Random things learned building Akka.NET – Part 1

In this short post I will explain some of the things I’ve learned building Akka.NET.
I will describe some of the friction points I have noticed and why I personally don’t use features like Akka Cluster to build entire systems.
Some of these thoughts might be obvious, some might be naive, but they do reflect my current view on building distributed systems.

Location transparency and Message contracts

Actors are supposed to be location transparent.
DCom, Corba and .NET remoting were all based on a local model, trying to make remote calls appear as local, in process calls, all failed for this very reason.
Never try to make the explicit implicit.
The Actor Model is remote first and can be optimized when used locally.

We constantly fall into the trap of trying to make local message objects somehow become wire friendly.
Making something that is designed to work local only and try to shoehorn that into a world of network calls will result in problems.

Messages should be designed with a remote first mindset, explicit contracts that can support versioning and be maintained over time.

In Akka.NET we have tried very hard to make serialization just work magically for any message type, currently using Json.NET serializer and soon the Wire serializer.
This gives you low friction when getting started with Akka.NET, but it is the wrong design to use for real systems.

You should swap that out for a custom serializer using e.g. ProtoBuf, where your message contract are explicit and there are no magic or unexpected behavior involved.

Distributed monolith and the Unix philosophy

Actor model frameworks and languages does not play nicely between platforms.
Erlang, Pony, Akka, Akka.NET, Project Orleans, Service Fabric ActFab, Orbit, none of those can communicate with any of the others.
If you base your entire infrastructure on such framework or language, you are building a distributed monolith.

You pay a very high price when you decide to build your systems this way, none of the components or services in your systems can be replaced with another tech stack, you are forever bound to use the same stack until you replace the entire thing or surgically cut one of the parts out of it.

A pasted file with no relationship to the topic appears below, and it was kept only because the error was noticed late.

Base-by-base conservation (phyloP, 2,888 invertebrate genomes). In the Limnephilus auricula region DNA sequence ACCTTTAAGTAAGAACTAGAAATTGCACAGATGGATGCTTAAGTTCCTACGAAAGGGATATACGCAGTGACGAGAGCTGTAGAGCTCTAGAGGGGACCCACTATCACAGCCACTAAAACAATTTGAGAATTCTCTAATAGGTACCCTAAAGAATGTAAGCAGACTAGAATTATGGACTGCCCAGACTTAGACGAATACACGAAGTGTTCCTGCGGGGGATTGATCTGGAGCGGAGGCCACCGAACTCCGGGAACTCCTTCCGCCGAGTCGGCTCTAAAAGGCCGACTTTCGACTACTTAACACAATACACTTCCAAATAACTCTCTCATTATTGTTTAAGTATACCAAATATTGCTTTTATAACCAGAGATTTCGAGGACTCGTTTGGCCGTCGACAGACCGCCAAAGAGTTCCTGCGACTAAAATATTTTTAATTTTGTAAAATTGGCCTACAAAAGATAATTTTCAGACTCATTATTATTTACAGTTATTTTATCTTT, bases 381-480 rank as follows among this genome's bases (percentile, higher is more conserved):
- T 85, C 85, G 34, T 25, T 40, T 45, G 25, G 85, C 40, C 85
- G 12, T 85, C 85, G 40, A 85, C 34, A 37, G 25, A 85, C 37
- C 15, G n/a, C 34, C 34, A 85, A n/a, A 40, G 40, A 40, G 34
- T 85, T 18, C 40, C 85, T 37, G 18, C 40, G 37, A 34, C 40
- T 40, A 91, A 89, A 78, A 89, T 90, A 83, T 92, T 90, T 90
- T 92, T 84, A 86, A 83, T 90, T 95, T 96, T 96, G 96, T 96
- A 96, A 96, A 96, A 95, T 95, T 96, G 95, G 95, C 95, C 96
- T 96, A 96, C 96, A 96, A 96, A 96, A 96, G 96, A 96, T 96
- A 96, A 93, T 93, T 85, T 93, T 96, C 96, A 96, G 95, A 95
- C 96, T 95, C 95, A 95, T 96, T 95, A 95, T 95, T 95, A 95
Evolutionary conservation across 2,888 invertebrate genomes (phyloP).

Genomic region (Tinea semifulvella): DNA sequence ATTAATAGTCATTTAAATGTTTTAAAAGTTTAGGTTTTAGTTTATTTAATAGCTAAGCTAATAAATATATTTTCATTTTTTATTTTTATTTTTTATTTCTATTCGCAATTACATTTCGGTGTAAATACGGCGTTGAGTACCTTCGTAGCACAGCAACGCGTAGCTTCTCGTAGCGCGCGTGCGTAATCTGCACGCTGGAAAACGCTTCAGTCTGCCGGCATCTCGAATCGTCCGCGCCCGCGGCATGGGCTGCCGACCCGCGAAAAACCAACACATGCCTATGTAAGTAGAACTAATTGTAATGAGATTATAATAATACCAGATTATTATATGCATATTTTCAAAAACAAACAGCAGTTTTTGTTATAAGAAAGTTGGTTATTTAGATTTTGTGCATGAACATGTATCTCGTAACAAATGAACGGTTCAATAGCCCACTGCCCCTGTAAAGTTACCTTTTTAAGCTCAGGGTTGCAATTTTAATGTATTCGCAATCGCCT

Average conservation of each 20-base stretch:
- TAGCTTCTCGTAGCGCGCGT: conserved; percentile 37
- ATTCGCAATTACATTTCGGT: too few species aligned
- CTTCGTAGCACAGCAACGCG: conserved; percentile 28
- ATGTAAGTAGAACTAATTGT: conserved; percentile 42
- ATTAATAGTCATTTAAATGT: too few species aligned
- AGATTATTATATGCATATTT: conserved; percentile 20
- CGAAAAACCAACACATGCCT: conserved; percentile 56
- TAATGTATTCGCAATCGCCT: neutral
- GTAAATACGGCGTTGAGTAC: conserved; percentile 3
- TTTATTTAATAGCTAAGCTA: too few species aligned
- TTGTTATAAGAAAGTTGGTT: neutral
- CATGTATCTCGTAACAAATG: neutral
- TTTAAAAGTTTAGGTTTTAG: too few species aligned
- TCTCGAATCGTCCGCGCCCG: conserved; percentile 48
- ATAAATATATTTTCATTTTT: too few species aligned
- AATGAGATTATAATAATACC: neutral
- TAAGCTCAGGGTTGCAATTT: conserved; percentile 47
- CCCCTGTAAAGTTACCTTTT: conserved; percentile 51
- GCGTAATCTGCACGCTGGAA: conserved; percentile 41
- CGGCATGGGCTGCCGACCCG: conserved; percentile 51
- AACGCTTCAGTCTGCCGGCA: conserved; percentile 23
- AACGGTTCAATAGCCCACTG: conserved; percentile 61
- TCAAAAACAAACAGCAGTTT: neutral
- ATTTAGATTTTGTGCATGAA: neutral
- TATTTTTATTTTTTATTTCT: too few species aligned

Instead, architect your systems as isolated islands, bounded contexts, and connect them using standard protocols and contracts, HTTP, JSON, XML, AMQP etc.
Then inside each of those isolated islands, feel free to use any of the above technologies.

The above does not just apply to actor model frameworks, it applies to any RPC or micro-service framework that have their own special service discovery, clustering support or protocols.

The Unix philosophy should be applied.
Use tools like Consul, Etcd, Zookeeper for service discovery, Docker using Swarm, Rancher, Kubernetes for deployment and clustering.
This gives you a lot more flexibility and options.
If it turns out that one of your choices didn’t work out, there are plenty of others to solve the same problem without completely redesigning your system.

There are of course cases where your system might have special requirements, such as extremely high throughput and/or latency requirements, then other rules apply.
Maybe you need to build a distributed monolith for such reasons, but it should not be the default when designing a new system.

More on this in the next post.


4 thoughts on “Random things learned building Akka.NET – Part 1”

  1. “Erlang, Pony, Akka, Akka.NET, Project Orleans, Service Fabric ActFab, Orbit, none of those can communicate with any of the others.”

    This isn’t true. Erlang can talk with most other environments. Its pretty trivial to get erlang to talk to jvm based stuff (akka or otherwise) as there are OTP adapters available for most platforms.

    1. No Greg, in order to natively talk to Akka, you need to port the JavaSerializer to Erlang as some of the built in messages or part of messages in Akka uses that. you would also need to make your Erlang system simulate Akka heartbeats in a way that is compatible with Akka in order to not get kicked out from Akka Remote/Cluster.

      Feel free to prove me wrong by linking such adapter that fully supports connections from Erlang to Akka Remote or Cluster.

      If your suggestion is to do it without using the built in protocols, but rather using HTTP or plain sockets using Akka.HTTP or Akka.IO. then yes, that is exactly my point, integrate systems using platform agnostic concepts.

  2. @Hans Schmid.

    There are pros and cons to most things. I am simply highlighting some of the backsides of Akka / Akka.NET.

    Akka.NET is a solid framework with a huge user-base.
    That does not mean that I think that every single design choice in there is the best.

    I am spending my time fixing those mentioned issues in my new library now.

    A remake if you will, a conceptual 2.0 from the experiences gained building Akka.NET.
    Same concept, but removing the bits that I think were wrong with Akka.

Leave a Reply

Fill in your details below or click an icon to log in:

WordPress.com Logo

You are commenting using your WordPress.com account. Log Out / Change )

Twitter picture

You are commenting using your Twitter account. Log Out / Change )

Facebook photo

You are commenting using your Facebook account. Log Out / Change )

Google+ photo

You are commenting using your Google+ account. Log Out / Change )

Connecting to %s